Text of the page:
'Nothing but sticks'
Fifty miles east of New Orleans, Katrina has wiped out the coastal town of Waveland, Miss., population 7,000.
By MICHAEL KRUSE
Published September 3, 2005
WAVELAND, Miss. - City Hall is gone.
The post office is gone.
The restaurants, the condos, the houses. Gone, gone, gone.
In this coastal town of about 7,000 people, on a wide swath of land that stretches about a mile up from the Gulf of Mexico, almost everything south of the railroad tracks is gone.
And the great big homes right on the beach? There's hardly any debris. Hurricane Katrina sheared them off their foundations and swept the remnants somewhere between here and U.S. 90, about 3 miles north.
On Coleman Avenue, which was the main drag, Brian Mollere, 50, a lifelong Wavelander, has set up camp on the white-tiled slab that used to be his house. He has a white tent, a red wagon and a Chihuahua named Rocky. Mollere didn't leave for Katrina, and he's not leaving now.
"We don't know any other place," he said Thursday evening.
His buddy pointed up and down the street.
This was Waveland, Orville Ferrell said. "Right here. What you see."
Up and down Coleman, there were shreds of wind-whipped, water-logged clothes and pieces of plastic bags stuck to branches of downed trees, tattered sweaters in twisted bits of chain-link fence, pieces of toilets, piles of cinder blocks and wood, a gray Crown Victoria half-buried in mud, printers and couches and chairs and a glass vase that might have come from someone's living room.
Closer to the tracks, the old yellow-bricked Waveland School was still recognizable. So was the blue-roofed library.
After that, though, Coleman Avenue looks like a cross between a lumber yard and a garbage dump. "Nothing but sticks," said Doug Wagner, 32. He was coming down Coleman trying to find a cell phone signal closer to the beach.
He started pointing. "That was Rickey's Bar and Grill," he said. That was Dempsey's, a steak and catfish place, and Ashman Realty and Peterman's Grocery.
Ferrell walked over to an 8-by-12 steel beam. He said it was from the American Legion behind the post office. "You tell me," he said, "what bends that like that?"
This town, about 50 miles east of New Orleans, was the kind of place that still had a drugstore that wasn't a CVS, where the men call the women ma'am or miss, and where it's not unusual for someone to be born here and live and die here.
Mollere's uncle built the building he lived in. Ferrell's family has been here for 140 years. Storm stories are passed down from one generation to the next: the '47 hurricane, Betsy in '65, Camille in '69.
But nothing was quite like Katrina, they said.
The storm hit Monday morning. Power was out by 5, and the eye hit about 9. No one could get to Waveland on Tuesday. On Wednesday, most of the streets still weren't passable.
By Thursday, though, when the first search-and-rescue crews reached the area south of the tracks, the magnitude of the disaster began to show itself.
The tally of confirmed dead in Hancock County was 22 Thursday night. It's a number that seems impossibly low.
On the drive in on Thursday, on Interstate 10 and State Road 603, more than three days after the storm, there was a refrigerator on the interstate, a shed in the breakdown lane on 603, cars flipped over and on their sides, all sorts of boats and RVs flung into deep, soggy ditches on the side of the road.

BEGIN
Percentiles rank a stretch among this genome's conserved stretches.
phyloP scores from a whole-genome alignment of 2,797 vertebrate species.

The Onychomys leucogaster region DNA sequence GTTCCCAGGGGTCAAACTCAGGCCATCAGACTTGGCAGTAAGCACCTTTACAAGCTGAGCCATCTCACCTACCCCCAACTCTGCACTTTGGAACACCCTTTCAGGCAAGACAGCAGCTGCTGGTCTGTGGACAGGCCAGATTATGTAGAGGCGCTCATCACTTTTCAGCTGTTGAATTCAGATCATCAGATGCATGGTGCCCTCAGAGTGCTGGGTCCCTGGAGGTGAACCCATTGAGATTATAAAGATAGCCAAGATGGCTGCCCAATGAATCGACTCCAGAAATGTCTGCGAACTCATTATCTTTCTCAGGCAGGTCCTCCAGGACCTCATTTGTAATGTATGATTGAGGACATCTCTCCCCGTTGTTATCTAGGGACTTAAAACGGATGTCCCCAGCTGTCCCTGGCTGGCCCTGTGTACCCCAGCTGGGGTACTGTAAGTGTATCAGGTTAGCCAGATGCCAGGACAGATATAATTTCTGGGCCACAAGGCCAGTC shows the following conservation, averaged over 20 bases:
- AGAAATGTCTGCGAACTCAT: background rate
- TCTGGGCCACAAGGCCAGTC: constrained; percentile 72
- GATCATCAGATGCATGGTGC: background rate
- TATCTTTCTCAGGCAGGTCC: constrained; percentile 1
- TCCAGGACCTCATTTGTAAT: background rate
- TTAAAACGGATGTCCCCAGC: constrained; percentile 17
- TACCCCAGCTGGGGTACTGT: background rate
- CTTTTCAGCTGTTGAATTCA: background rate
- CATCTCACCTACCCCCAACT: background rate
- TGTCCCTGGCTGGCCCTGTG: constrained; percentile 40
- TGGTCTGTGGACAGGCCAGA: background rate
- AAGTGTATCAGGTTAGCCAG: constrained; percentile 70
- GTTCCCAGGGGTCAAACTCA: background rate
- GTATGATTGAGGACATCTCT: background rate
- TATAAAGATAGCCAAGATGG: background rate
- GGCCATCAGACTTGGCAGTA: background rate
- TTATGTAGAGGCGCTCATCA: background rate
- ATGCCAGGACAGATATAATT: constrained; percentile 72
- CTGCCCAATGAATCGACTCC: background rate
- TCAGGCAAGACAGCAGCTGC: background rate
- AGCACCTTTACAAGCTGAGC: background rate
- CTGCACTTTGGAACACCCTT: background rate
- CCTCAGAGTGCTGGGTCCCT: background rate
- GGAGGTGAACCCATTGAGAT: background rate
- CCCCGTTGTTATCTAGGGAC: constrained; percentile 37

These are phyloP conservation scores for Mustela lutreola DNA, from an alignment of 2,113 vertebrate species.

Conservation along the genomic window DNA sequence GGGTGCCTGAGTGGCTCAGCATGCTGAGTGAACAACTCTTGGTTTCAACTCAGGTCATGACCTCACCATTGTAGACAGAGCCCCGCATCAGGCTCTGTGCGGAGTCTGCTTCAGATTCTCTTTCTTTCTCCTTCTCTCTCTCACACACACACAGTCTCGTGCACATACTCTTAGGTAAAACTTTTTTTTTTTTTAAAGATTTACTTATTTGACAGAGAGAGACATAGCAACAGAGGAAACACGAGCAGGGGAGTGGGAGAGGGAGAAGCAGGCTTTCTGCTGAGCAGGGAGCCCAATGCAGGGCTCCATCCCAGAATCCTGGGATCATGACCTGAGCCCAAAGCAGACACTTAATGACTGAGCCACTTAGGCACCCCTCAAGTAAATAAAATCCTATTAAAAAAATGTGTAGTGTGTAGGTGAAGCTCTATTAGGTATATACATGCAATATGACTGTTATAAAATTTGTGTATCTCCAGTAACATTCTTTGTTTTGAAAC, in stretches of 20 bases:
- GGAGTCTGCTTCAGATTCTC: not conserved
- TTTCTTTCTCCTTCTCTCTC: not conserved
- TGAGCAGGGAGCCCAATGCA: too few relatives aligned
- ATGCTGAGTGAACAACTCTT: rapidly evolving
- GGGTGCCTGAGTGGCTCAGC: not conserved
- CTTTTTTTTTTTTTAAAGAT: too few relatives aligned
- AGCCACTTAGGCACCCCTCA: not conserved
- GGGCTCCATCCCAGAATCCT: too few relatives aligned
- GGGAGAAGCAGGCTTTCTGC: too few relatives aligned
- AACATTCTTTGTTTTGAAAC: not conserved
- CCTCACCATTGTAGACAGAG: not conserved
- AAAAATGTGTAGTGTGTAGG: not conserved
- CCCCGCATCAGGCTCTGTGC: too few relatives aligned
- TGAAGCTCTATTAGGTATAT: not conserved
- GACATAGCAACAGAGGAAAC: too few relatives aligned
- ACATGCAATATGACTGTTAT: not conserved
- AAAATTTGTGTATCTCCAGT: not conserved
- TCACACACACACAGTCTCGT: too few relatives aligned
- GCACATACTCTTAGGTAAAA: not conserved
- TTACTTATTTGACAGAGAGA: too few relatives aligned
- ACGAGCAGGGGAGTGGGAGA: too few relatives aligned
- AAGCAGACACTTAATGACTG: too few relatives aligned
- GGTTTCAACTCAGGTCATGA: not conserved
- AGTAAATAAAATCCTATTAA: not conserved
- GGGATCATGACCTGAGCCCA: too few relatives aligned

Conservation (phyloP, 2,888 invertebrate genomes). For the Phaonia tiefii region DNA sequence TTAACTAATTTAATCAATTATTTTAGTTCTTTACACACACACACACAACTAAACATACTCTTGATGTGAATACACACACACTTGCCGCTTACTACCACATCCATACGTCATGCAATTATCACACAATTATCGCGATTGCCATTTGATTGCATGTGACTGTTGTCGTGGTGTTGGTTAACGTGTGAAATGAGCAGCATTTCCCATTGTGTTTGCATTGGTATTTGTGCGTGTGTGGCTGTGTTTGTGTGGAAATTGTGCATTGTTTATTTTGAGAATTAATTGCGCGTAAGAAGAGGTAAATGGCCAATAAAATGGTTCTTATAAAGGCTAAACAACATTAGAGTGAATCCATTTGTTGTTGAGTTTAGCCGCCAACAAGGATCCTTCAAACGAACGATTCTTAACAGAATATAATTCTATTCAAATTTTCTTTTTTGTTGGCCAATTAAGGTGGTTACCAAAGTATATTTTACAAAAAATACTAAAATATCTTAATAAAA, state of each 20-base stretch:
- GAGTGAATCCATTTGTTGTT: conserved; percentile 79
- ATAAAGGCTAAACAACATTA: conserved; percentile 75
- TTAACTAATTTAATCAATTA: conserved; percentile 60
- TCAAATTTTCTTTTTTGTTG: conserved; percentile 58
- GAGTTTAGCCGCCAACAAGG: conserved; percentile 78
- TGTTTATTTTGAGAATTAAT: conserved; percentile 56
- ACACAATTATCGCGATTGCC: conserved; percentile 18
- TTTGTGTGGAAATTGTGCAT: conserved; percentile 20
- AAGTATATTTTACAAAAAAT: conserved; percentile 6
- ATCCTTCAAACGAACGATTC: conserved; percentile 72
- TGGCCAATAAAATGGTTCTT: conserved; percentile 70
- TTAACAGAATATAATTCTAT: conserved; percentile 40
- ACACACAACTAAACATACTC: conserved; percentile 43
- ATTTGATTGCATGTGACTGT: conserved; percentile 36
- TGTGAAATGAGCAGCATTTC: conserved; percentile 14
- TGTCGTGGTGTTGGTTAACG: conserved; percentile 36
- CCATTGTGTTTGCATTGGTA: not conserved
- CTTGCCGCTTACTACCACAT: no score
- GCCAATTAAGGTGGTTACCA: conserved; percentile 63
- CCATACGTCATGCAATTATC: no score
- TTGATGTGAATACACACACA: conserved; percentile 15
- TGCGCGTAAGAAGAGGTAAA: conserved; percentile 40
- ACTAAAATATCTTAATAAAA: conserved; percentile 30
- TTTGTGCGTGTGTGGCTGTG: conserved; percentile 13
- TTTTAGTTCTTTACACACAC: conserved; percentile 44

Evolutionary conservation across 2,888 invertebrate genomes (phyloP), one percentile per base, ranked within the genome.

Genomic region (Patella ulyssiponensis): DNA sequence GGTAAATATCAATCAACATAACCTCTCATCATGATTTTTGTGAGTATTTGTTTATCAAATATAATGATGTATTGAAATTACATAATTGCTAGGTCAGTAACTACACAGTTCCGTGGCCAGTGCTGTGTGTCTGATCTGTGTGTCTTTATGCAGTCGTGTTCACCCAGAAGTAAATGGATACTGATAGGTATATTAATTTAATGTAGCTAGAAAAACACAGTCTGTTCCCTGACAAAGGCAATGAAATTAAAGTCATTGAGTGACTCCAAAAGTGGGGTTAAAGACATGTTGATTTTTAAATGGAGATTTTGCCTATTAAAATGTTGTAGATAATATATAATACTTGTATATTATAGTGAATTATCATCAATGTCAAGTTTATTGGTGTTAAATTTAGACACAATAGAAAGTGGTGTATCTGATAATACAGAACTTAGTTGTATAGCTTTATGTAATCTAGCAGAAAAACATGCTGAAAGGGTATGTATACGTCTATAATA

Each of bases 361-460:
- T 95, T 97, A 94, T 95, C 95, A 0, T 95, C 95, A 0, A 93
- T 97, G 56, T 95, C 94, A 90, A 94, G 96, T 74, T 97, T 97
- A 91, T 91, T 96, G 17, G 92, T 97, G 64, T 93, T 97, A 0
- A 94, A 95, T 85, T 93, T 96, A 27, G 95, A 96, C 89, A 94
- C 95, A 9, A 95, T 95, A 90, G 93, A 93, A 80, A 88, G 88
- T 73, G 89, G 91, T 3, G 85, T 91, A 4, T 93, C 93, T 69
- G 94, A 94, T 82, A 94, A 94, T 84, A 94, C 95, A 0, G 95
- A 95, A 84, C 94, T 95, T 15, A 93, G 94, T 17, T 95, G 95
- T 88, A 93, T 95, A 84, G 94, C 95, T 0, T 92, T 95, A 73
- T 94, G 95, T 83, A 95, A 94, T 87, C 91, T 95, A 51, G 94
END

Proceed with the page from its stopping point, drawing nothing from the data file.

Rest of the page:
There's a developing tent city in the Kmart parking lot.
People are pushing shopping carts up and down U.S. 90.
Across Highway 90, though, then across the tracks, the devastation grows: whole hunks of houses thrown about, a roof here, a buckled wall there. And then it gets really bad.
On Sunday, Henry DeValle, 58, a retired postal carrier-turned-local cop, went door to door south of the tracks with other officers, basically telling people to leave or die.
On Monday, he said, he was in water for close to seven hours all the way up at the police station on Highway 90, hanging onto the roof of the generator shack to keep from getting carried north at first, then south, when all the water started to pull back toward the gulf.
On Thursday, he was helping a cleanup crew of 30 deputies from Florida's Orange County who arrived here late Wednesday. The group was looking for guns, DeValle said, so people wouldn't find them in any potential looting.
"But mainly bodies," DeValle said. "That's what we're after. We'll find some of them when they start to smell, which is a horrible way to say it, but . . .."
By Friday morning, search-and-rescue teams were here from Fort Payne, Ala.; Montgomery County, Md.; and four counties in Florida.
Camouflage-colored Humvees carrying military police rolled slowly around the streets.
Power trucks were mobilizing: Mississippi Power, Georgia Power, Southern Power out of Atlanta.
Chainsaws buzzed in the distance.
Yellow backhoes and front-end loaders started to push all the stuff into big piles.
A red and white Red Cross helicopter flew overhead.
Down on the ground, a pack of 13 geese waddled around the soggy grass, pecking at it for food, honking at each other and craning their necks to look around.
The water was still. The waves were soft.
A bearded man named Bill LaPrime, 66, came riding down Beach Boulevard on a red, child-sized bike. He introduced himself as Wild Bill.
He had his cell phone. He was getting a signal, he said, but no calls would go out. Busy, busy, always a busy signal.
"Nobody knows if I'm alive or dead," he said.
He spent the storm in Diamondhead, a town north and east of here, in a Ramada Inn that was evacuated. After that, he said, he just sat in his pickup.
"I said, "If I'm going to die, I'm going to die in my truck,' " he said. "But the good Lord spared me."
Then Wild Bill started to cry.